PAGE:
Broker-dealer Pacific West Securities is going out of business next year. The independent broker-dealer, which has about 290 affiliated advisers and reps, decided to close its doors because staying in operation is costing too much and margins are too thin.
The broker-dealer made $46 million in commission and fees in 2010 and its gross revenue for this year is expected to be $54 million. Pacific West has struck a deal with Cetera Financial Group over the transfer of many of its representatives and advisers to the latter’s subsidiary, Multi-Financial Securities Corp. The Financial Industry Regulatory Authority, however, must still approve this arrangement.
Unfortunately, dozens of independent brokers that are thinly capitalized have had to close shop or be put up for sale in the last few years. Many took huge hits in the wake of securities fraud lawsuits related to the sale of Provident Royalties LLC preferred stock, Medical Capital Holdings Inc. notes, and DBSI Inc. real estate deals. Although Pacific West didn’t sell any of these financial instruments, it has had to contend with Securities arbitration claims, including losses of nearly $1 million in FINRA arbitration awards over the last 24 months.
Investment News reported not too long ago that at least 2,500 reps have been displaced because of broker-dealers that shut down their operations. It became clear trouble was starting to brew in the industry in 2010, when Jesup & Lamont Securities Corp. and GunnAllen Financial Inc., which both have hundreds of reps, shut their doors after violating SEC rules dealing with capital. By the end of last year, there were 142 less broker-dealers than in 2009.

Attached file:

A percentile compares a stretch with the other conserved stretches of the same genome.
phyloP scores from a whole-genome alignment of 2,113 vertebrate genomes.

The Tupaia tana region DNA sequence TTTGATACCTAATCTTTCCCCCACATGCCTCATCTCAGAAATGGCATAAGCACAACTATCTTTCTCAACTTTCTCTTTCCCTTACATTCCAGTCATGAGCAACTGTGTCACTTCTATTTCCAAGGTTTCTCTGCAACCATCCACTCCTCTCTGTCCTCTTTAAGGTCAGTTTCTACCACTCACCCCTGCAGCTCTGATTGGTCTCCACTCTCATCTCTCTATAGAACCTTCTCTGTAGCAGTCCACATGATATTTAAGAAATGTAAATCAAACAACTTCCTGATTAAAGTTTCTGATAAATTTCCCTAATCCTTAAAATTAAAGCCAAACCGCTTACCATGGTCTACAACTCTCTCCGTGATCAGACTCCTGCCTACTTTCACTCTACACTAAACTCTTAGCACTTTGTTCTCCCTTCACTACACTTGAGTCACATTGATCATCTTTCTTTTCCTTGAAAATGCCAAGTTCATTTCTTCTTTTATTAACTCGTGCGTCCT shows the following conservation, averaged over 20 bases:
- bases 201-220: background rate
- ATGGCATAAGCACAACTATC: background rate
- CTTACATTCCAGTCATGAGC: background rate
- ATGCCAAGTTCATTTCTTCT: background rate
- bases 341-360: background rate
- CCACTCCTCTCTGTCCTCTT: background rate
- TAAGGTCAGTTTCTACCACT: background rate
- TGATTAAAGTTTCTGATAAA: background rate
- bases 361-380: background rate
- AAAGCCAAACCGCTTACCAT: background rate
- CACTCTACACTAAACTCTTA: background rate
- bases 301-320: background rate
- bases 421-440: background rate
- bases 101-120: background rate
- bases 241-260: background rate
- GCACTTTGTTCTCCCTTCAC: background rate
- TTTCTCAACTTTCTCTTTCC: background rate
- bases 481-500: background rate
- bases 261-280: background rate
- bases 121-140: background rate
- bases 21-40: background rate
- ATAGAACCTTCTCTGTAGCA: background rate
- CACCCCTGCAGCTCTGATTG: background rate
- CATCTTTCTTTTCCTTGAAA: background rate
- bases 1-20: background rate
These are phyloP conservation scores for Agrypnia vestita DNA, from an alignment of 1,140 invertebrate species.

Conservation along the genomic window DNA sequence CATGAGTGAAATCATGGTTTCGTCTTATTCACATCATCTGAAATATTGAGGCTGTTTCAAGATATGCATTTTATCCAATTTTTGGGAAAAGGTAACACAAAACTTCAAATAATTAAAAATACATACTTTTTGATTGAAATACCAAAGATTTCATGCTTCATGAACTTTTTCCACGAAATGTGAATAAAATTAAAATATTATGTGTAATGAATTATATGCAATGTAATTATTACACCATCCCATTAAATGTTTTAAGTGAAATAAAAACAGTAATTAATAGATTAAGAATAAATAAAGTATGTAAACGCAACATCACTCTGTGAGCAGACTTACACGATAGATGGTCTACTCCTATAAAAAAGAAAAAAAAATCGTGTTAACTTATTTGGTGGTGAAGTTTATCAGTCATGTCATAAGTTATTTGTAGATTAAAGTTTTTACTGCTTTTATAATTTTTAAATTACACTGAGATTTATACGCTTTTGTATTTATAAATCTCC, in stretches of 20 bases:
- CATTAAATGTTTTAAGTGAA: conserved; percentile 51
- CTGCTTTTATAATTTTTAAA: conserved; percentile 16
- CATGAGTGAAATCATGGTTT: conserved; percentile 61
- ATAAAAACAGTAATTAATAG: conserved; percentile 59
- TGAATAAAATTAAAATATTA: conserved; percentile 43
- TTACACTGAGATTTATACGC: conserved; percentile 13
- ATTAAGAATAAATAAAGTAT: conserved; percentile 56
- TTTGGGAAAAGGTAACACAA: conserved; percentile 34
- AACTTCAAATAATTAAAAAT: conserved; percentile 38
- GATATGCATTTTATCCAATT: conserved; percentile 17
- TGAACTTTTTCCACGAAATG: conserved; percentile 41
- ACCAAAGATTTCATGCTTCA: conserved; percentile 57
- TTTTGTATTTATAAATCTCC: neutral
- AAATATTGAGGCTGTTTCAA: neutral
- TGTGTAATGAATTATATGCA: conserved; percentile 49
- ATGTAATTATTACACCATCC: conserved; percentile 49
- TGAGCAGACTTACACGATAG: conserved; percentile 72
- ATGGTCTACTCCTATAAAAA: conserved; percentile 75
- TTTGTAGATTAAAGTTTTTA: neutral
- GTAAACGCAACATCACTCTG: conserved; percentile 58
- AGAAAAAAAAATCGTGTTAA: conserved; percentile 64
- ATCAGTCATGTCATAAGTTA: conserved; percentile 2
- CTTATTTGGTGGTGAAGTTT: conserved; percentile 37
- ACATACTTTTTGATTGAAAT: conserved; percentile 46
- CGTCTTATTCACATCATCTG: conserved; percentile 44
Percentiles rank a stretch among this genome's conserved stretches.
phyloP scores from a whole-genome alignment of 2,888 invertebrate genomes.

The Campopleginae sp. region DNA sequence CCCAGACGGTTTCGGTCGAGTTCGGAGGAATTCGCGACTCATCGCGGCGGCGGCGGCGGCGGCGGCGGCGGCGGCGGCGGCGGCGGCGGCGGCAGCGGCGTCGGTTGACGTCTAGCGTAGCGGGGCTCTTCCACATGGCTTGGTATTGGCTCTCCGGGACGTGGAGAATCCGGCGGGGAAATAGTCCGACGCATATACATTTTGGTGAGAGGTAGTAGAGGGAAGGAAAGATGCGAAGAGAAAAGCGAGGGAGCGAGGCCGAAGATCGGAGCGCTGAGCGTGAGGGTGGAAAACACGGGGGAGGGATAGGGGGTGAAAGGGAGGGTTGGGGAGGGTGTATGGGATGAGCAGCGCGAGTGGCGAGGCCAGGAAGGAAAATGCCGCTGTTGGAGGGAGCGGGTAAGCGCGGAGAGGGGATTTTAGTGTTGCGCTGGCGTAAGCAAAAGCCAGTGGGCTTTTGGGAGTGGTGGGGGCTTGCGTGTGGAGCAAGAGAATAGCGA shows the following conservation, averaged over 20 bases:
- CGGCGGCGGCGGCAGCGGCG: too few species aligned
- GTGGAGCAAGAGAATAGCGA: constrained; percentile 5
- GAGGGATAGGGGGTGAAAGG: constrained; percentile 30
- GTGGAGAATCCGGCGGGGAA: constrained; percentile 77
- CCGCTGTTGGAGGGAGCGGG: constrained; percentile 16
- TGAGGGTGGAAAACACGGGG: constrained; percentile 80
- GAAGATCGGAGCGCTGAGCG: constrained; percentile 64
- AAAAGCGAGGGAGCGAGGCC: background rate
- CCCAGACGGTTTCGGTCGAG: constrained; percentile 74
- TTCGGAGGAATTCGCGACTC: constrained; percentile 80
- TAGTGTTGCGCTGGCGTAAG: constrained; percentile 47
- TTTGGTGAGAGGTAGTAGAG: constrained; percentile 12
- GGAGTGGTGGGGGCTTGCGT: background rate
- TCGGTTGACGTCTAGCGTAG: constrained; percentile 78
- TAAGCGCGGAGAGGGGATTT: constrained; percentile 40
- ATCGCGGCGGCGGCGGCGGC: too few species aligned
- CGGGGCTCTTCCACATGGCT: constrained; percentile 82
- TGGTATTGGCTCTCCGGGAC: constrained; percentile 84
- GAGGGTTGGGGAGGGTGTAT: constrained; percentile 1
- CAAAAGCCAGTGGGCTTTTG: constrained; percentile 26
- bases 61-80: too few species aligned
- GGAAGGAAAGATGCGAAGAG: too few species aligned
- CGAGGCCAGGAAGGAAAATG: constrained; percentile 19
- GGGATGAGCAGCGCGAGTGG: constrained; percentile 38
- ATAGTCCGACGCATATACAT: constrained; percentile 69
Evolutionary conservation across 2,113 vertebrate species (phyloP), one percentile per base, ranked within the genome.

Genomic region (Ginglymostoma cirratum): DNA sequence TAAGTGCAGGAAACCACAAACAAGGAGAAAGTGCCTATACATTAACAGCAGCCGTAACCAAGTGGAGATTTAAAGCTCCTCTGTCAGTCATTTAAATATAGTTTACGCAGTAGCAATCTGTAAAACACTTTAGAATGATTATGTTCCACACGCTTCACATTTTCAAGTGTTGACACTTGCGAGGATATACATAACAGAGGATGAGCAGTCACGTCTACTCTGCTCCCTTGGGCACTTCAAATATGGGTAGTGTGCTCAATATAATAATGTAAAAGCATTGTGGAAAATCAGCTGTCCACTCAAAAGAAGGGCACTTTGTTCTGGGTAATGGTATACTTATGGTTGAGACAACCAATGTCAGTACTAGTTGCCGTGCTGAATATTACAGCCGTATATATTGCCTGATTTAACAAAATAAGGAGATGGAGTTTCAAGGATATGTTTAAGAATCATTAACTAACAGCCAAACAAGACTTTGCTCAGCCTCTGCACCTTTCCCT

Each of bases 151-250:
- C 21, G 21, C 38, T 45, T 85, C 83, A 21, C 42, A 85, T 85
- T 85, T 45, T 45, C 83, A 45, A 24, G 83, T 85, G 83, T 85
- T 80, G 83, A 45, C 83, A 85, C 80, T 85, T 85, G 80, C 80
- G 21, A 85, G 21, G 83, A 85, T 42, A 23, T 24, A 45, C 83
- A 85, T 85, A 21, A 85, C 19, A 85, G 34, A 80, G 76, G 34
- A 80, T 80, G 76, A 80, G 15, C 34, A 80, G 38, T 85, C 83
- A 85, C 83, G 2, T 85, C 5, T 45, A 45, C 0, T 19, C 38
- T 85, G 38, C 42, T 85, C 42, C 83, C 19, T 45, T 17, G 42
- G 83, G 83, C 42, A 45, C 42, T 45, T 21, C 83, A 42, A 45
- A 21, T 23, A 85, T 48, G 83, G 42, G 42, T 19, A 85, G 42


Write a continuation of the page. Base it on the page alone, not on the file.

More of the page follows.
In February, QA3 Financial Corp. followed their lead. The broker-dealer, which worked with about 400 reps, couldn’t deal with securities lawsuits costs over the sale of allegedly fraudulent private placements.
The following month, Investors Capital Holdings Inc.’s owner Theodore E. “Ted” Charles submitted an SEC filing giving notice that he was going to sell his stake in the broker-dealer. More brokerage firms have since shuttered. FINRA says that if the broker-dealer you are working announces that it is going out of business, you should contact its offices right away to find out about next steps for you.
Our stockbroker fraud law firm represents clients that suffered losses because of broker misconduct and other formers of broker-fraud. Please contact our securities fraud lawyers and ask for your free consultation today.
B-D with 290 reps to shutter, Investment News, December 6, 2011
Broker-Dealer Pacific West to Close Its Doors, Adviser One, December 6, 2011
If a Brokerage Firm Closes Its Doors, FINRA
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Tribune Bondholders Can Sue Shareholders for Over $8.2B, Institutional Investor Securities Blog, April 30, 2011
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